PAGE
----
We developed periodically textured dielectric with combination of pyramid and semi-hexagonal arrays and integrated in graphene based µc-Si cells with the p-i-n substrate uniform configuration in order to mitigate the trade-off as much as possible, recently reported for hexagonal textured solar cells previously [46,47]. Because of their simplicity and uniformity in texture morphology, periodic structures have the advantage of far clearer correlations between texture structures and the photovoltaic performance in solar cells. In addition, periodic textures have the potential to overcome the limitations of the optical path enhancement with randomly textured substrates. Furthermore, the periodicity allows for the use of periodic boundary conditions in optical calculations, which reduces the calculation cost significantly. By choosing a proper period and an aspect ratio of pyramid and hexagonal textures with respect to the cell thickness, a proficient percentage of 90% optical coupling and absorption was attained in a µc-Si solar cell with monolayer graphene sheet. Therefore, in this study we choose to simulate proposed µc-Si solar cell device with 1 nm thick graphene by combining both regimes of periodic pyramid and semi hexagon textures to improve light trapping effects and maximum inner scatterings.
Primarily pyramid textures with period ‘p’ 0.65um and depth ‘d’ 60 nm were designed at front and rear dielectric medium layers as can be seen in light trapping visualisation solar cell configuration in Fig. 5(a). This texture solar cell profile exhibit absorption (A) up to 40% at incident angle 50°, which confirms low optical scattering comparatively inside absorber layer and high parasitic absorption losses due to less reflections for rear medium reflection angle ‘rf (θ)’. This texture outline may decrease rear reflectance (Rr) and therefore light trapping and absorption becomes low in active region. Textures with excessively symmetric or intervallic outlines like plane textures or textures with less depth might offer high reflectance but then sunlight travels through active layers on critical perspectives and simply outflows through the anterior interface. Although for pyramid textures with extensive symmetric outlook or less depth ‘d’ 60 nm, the light has less reflectance and minimum absorption in absorber layer because most light might have reflected back through front interface. Conversely arbitrary/inverted pyramids, or random vertical trenches result in high front reflectance angle rf (θ) and high rear angle rr (θ), because even an average light photon can hit the back reflector many times to produce photon trapping . Accordingly, we used semi-hexagonal shaped textures with depth ‘d’ 70 nm and same period as for pyramid textures, to analyse rear reflections and absorption in cell. We detected rather virtuous variation in the simulated optical absorption for this textures profile, where highest absorption peak was observed at 20° incident angle with 70% photon absorption. Another two small absorption peaks were found at 40° and 65° for same texture outline which confirms that this texture figure and depth offers high light scattering at different incident angles and maximum scattering up to 70% with high rear reflectance angle and low parasitic absorption losses results at 20°. Fortunately, for dielectric mediums thinner then coarsely 100 nm, the optical harm is moderated, since the optical tendency traveling through active layers influences the metal individually for positions nearby critical angle. Beneath this critical perspective, parasitic captivation in metal layers increased conferring to interface surroundings at angle of incident. If dielectric refractive index will be low and texture depth and outline will be asymmetric, the critical angle will change accordingly, so the EM wave penetration complexity and interaction strength mutually affect photon lifetime inside absorber layer . Also, we can observe the significant discrepancy in absorption with perspective of incidence revealed in Fig. 5. It can be finely identified that device textures change Absorption (A) and rear medium reflection angle and together these determine the light trapping (entire typical path length of photons trapped inside absorber region in the absence of parasitic captivation). We can clearly see in Fig. 5 the pyramid and semi-hexagonal profile of textures offers highest photon absorption around 90% and light trapping at 40° angle of incidence. The specific period ‘p’ and depth ‘d’ of these periodic textures were kept 0.5um and 80 nm respectively where the rear dielectric thickness was taken 40 nm. The absorption peak at this angle of incident might increase front rf (θ) and rear reflectance angle rr (θ) which accordingly increase inner optical scatterings and photon pathlength as illustrated in Fig. 5(c). This texture configuration increase photon absorption where several short absorption peaks can be observed depending upon texture depth and incident angle. Since the parasitic absorption depends on angle and top and bottom textures actually control the optical dispersal function inside the absorber layer, rear medium reflectance angle rr (θ) is also texture dependant. The distributed optical wave has a supreme propagation distance over solar cell assembly at the incidence angle 40° consequences extreme light trapping while it reduces to minimum values on 50°, 65° and 90°. As we can observe from above illustrations, how textures strongly effect the reflections, absorption and light trapping so it is obvious to choose specific textured solar cell configuration with the selection of precise dielectric thickness, graphene on top, dielectric material and back metal reflector material. Although silver is best reflector material with silicon dioxide dielectric medium. Therefore, we must specify front and rear textures to estimate perfect optical absorption and reduce parasitic absorption losses. Therefore, this design demonstrates a considerable increment in light absorption, rear inner reflections, low parasitic interest losses and maximum light tricking in absorber layer with respect to planar graphene-based silicon solar cells.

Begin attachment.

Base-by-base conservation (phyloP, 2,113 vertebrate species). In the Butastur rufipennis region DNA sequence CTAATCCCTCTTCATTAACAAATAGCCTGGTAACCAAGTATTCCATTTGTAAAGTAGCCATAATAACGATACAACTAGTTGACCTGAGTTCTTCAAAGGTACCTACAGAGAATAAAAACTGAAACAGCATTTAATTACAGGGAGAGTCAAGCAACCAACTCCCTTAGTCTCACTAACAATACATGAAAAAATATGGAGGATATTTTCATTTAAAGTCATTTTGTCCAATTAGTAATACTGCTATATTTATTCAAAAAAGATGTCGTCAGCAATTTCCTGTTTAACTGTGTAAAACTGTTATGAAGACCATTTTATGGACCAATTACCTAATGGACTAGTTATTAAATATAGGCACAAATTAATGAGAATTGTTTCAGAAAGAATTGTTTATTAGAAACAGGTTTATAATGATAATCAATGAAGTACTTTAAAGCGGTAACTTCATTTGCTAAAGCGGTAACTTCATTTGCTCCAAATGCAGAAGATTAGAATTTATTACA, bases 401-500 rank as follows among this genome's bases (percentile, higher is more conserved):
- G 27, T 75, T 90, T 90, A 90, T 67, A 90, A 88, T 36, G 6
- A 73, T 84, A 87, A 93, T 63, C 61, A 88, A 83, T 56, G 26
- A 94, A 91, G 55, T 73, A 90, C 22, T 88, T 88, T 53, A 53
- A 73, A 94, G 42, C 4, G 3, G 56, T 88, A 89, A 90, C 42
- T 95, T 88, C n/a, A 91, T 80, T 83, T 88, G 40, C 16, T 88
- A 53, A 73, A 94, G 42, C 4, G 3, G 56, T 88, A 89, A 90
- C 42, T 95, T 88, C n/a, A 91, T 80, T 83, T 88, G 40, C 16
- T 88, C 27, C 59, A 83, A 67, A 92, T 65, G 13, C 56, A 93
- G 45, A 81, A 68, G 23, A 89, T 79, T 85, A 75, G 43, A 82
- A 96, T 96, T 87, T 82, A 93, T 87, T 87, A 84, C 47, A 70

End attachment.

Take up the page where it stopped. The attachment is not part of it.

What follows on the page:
Rear reflections from solar cell back mirrors and light absorption in silicon thin film solar cells is sensitive to top and bottom texture profiles, back dielectric/metal material and depth. An inclusive study in which the influence of these parameters was varied and explored a general method to maximize light trapping and absorption in graphene-based silicon thin film solar devices is demonstrated. We proposed a new design of thin film graphene/silicon solar cell with application of dielectric-metal back reflector of SiO2-Ag with an array of periodic textures. Low refractive index textured dielectric-metal reflector is utilized instead of plane back metal reflector or plane back dielectric-metal reflector and influence of both the textures profile and dielectric/metal reflector material is considered for high rear reflections and light trapping. We achieved maximum inner scattering and photon absorption at angle of incidence 40° where the light reflections and absorptions was analyzed with varied incidence angle from 0° to 90°. Excellent photon absorption is achieved in visible to infrared wavelength region with no major drop in rear reflectance for longer wavelengths. Extreme light trapping and captivation in absorber layer is improved from 80% to 90% and optical reflectance from rear side >89% is achieved in contrast to the previous studied reference structures [25,27]. We presented a precise geometry with graphene sheet 1[nm] thick, silver as metal reflector, random pyramid and semi-hexagonal shaped textures, SiO2 as dielectric medium textured from front and bottom with period ‘p’ 0.5[um] and depth ‘d’ 80[nm] with dielectric thickness 40 nm. The proposed design demonstrates a substantial light absorption and maximum inner light reflections when compared to silicon solar cells with planar back reflector geometries.